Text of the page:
Spelling and grammar errors aside, I do believe that Alienet is a legit network (in spite of Tor’s plethora of scams).

It uses OpenVPN, an open-source SSL VPN. OpenVPN allows remote access, site-to-site VPNs, and a number of other configurations.

In order to join Alienet, you have to install OpenVPN (of course), and then ask for an Alienet Client Key. The admin will ask you for some particular information, including your operating system, encryption keys, and a contact email.

 

OK, sounds pretty simple, right? I haven’t actually connected to the network yet, but I have tried one of their other services, specifically AnonyMail, which is a privacy-themed email service.

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Of note: AnonyMail works on both the clearnet and on the Tor network, so you can receive emails from darknet email clients like SIGAINT and OnionMail, as well as most clearnet email providers.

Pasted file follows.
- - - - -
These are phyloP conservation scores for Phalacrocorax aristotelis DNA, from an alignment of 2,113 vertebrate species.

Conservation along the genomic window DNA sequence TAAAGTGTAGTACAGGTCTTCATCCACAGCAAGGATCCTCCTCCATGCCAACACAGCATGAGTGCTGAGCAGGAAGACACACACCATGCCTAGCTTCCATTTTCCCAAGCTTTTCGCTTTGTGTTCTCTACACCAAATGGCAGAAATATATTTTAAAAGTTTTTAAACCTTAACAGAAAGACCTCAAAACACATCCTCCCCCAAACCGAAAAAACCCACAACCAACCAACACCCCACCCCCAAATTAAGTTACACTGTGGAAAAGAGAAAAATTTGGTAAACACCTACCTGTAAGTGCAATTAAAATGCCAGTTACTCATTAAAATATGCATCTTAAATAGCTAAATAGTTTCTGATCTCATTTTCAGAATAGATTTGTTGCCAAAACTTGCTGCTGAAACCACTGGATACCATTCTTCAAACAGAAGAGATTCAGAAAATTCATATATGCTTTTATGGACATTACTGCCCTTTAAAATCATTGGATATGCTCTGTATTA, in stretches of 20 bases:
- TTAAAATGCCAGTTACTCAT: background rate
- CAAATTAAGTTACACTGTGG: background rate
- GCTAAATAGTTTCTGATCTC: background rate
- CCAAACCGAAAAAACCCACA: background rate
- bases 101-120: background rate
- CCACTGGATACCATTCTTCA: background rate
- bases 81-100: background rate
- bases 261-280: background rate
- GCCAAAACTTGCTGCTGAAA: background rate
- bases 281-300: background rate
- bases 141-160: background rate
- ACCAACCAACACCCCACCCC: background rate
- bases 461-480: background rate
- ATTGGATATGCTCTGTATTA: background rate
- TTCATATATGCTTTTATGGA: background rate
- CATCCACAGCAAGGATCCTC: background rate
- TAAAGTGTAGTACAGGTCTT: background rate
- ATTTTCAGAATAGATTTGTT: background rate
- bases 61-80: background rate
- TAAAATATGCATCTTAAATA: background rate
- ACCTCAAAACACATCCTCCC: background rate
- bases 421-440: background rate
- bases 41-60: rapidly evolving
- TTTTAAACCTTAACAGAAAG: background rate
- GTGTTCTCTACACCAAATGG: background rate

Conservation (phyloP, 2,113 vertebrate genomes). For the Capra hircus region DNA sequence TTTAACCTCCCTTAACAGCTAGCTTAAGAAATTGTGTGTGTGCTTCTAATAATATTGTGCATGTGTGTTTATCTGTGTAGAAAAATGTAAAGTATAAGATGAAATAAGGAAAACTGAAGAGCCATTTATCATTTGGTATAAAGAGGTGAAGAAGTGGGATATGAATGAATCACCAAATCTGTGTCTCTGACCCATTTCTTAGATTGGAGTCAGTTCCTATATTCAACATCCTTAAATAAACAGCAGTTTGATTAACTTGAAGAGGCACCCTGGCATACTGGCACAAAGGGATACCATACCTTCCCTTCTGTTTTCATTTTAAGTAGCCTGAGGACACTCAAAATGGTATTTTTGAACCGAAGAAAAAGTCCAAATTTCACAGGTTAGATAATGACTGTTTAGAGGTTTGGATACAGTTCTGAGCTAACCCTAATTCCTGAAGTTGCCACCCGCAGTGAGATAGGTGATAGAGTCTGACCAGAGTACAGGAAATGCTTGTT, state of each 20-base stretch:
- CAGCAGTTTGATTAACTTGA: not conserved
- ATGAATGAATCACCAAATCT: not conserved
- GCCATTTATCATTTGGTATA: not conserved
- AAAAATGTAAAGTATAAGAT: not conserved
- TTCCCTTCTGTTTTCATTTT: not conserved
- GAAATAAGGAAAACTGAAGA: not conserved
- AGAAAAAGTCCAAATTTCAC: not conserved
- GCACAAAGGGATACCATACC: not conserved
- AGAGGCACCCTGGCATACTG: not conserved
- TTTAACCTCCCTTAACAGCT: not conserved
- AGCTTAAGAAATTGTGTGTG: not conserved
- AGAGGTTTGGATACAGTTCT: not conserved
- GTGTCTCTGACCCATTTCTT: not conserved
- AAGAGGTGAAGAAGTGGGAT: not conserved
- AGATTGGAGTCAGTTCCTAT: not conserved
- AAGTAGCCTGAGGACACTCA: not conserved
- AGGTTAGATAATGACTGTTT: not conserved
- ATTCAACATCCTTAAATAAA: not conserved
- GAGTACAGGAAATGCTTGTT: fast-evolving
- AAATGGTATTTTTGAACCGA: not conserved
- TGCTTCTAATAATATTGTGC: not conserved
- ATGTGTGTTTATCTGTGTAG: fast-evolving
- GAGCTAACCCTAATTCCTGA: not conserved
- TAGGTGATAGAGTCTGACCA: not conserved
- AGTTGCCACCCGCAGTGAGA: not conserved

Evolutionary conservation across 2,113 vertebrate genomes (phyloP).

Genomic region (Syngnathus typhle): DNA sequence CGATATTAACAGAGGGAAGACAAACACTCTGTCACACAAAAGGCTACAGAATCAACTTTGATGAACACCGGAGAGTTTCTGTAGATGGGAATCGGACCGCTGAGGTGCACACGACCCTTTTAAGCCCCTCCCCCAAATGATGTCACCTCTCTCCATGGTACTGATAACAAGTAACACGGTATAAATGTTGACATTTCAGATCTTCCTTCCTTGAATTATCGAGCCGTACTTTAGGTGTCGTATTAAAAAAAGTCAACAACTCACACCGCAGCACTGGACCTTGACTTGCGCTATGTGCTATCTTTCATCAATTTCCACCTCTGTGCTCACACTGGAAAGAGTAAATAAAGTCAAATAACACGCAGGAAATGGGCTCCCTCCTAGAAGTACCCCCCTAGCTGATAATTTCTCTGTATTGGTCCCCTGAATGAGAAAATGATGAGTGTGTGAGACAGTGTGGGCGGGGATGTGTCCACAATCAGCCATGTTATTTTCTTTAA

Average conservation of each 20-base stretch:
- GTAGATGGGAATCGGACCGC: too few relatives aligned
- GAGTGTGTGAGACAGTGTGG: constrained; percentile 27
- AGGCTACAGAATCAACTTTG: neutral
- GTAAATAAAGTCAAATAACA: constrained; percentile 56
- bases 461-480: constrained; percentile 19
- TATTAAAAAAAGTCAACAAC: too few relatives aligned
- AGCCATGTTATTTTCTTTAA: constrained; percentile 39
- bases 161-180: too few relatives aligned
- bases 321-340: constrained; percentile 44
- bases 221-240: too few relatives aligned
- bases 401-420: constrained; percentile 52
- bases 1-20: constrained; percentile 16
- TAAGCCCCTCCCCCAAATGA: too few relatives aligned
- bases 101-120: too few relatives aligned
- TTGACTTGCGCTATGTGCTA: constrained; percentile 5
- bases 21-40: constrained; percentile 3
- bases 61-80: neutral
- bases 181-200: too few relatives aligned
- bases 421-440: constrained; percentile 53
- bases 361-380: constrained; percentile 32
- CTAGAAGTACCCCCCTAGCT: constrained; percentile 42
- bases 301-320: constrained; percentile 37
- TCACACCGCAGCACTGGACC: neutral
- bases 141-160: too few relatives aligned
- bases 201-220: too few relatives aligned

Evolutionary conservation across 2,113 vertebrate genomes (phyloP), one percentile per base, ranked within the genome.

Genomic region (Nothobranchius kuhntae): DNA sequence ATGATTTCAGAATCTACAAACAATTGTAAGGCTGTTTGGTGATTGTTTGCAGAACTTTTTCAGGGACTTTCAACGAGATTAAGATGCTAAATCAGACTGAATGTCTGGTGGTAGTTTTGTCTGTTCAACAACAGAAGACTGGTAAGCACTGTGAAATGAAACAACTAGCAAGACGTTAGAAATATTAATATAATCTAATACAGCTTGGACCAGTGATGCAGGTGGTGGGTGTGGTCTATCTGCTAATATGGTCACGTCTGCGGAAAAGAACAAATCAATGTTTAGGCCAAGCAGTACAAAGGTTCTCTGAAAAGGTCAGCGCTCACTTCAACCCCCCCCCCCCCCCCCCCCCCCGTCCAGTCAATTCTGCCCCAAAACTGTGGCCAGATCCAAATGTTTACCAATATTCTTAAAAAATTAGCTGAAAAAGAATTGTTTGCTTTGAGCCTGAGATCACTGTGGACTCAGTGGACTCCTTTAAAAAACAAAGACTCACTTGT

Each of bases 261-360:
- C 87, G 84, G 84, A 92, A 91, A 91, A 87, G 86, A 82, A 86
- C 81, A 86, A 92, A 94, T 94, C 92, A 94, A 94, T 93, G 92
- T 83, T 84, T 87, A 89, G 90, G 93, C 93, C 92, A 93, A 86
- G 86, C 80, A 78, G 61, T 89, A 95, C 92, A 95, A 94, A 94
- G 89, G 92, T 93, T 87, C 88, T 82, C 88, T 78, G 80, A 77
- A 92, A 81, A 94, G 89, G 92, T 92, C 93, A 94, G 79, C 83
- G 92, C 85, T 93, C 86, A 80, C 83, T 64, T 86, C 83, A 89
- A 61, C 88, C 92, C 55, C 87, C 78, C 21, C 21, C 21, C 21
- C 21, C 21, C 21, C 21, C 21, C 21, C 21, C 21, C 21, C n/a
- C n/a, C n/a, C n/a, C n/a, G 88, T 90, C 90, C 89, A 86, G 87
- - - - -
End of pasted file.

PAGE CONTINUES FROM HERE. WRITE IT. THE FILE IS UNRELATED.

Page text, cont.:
I did a test email to one of my darknet friends through AnonyMail, and it worked with no issues, so I’m assuming that it’s perfectly OK.

The other day, I also finally connected to OpenVPN (I was having password issues initially), and it works just fine. So…once I finish the Alienet process, I’ll probably do a “Part 2” about that.

The site also explains that once you connect to Alienet, you can access “.anon sites,” which aren’t official DNS names – they certainly aren’t listed at IANA – Root Zone Database (i.e. the official list of approved domain names). I believe this is how the .onion domain name was originally created.

Some DNS names, after they’ve been submitted for approval, do become official names, but that takes a long time.

Anyhow, I thought this might interest some of you. Take a look at the network, and let me know if you find anything interesting!